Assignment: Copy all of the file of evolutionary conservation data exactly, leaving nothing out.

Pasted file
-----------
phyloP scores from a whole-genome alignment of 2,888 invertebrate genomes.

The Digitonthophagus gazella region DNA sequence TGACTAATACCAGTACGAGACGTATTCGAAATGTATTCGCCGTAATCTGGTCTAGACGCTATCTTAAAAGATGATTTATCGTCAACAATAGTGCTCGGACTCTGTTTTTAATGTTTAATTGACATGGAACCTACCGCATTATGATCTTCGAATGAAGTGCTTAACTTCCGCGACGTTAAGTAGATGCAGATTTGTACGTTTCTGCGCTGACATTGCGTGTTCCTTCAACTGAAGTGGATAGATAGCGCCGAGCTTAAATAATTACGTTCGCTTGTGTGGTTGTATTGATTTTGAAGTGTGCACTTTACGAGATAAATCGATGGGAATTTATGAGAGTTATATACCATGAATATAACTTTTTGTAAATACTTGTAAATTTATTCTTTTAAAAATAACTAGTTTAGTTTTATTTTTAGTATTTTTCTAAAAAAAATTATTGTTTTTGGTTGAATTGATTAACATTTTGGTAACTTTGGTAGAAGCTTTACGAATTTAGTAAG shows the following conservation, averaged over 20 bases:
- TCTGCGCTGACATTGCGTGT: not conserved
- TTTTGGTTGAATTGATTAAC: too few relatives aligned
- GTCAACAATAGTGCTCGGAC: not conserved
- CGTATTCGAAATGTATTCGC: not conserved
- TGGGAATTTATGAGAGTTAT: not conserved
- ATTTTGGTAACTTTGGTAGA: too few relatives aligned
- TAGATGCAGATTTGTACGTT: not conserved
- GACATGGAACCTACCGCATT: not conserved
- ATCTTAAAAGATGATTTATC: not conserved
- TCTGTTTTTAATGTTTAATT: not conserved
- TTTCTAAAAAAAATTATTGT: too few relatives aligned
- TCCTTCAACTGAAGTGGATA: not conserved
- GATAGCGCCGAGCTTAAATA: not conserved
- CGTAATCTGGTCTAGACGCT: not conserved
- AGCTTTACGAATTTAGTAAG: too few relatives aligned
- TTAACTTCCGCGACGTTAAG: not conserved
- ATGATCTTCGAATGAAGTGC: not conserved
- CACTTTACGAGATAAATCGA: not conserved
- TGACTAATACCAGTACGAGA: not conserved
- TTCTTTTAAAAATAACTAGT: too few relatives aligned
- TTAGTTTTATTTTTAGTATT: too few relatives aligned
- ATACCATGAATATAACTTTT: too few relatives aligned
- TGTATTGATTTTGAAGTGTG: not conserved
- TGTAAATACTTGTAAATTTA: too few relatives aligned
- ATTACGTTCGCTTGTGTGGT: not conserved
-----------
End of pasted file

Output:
phyloP scores from a whole-genome alignment of 2,888 invertebrate genomes.

The Digitonthophagus gazella region DNA sequence TGACTAATACCAGTACGAGACGTATTCGAAATGTATTCGCCGTAATCTGGTCTAGACGCTATCTTAAAAGATGATTTATCGTCAACAATAGTGCTCGGACTCTGTTTTTAATGTTTAATTGACATGGAACCTACCGCATTATGATCTTCGAATGAAGTGCTTAACTTCCGCGACGTTAAGTAGATGCAGATTTGTACGTTTCTGCGCTGACATTGCGTGTTCCTTCAACTGAAGTGGATAGATAGCGCCGAGCTTAAATAATTACGTTCGCTTGTGTGGTTGTATTGATTTTGAAGTGTGCACTTTACGAGATAAATCGATGGGAATTTATGAGAGTTATATACCATGAATATAACTTTTTGTAAATACTTGTAAATTTATTCTTTTAAAAATAACTAGTTTAGTTTTATTTTTAGTATTTTTCTAAAAAAAATTATTGTTTTTGGTTGAATTGATTAACATTTTGGTAACTTTGGTAGAAGCTTTACGAATTTAGTAAG shows the following conservation, averaged over 20 bases:
- TCTGCGCTGACATTGCGTGT: not conserved
- TTTTGGTTGAATTGATTAAC: too few relatives aligned
- GTCAACAATAGTGCTCGGAC: not conserved
- CGTATTCGAAATGTATTCGC: not conserved
- TGGGAATTTATGAGAGTTAT: not conserved
- ATTTTGGTAACTTTGGTAGA: too few relatives aligned
- TAGATGCAGATTTGTACGTT: not conserved
- GACATGGAACCTACCGCATT: not conserved
- ATCTTAAAAGATGATTTATC: not conserved
- TCTGTTTTTAATGTTTAATT: not conserved
- TTTCTAAAAAAAATTATTGT: too few relatives aligned
- TCCTTCAACTGAAGTGGATA: not conserved
- GATAGCGCCGAGCTTAAATA: not conserved
- CGTAATCTGGTCTAGACGCT: not conserved
- AGCTTTACGAATTTAGTAAG: too few relatives aligned
- TTAACTTCCGCGACGTTAAG: not conserved
- ATGATCTTCGAATGAAGTGC: not conserved
- CACTTTACGAGATAAATCGA: not conserved
- TGACTAATACCAGTACGAGA: not conserved
- TTCTTTTAAAAATAACTAGT: too few relatives aligned
- TTAGTTTTATTTTTAGTATT: too few relatives aligned
- ATACCATGAATATAACTTTT: too few relatives aligned
- TGTATTGATTTTGAAGTGTG: not conserved
- TGTAAATACTTGTAAATTTA: too few relatives aligned
- ATTACGTTCGCTTGTGTGGT: not conserved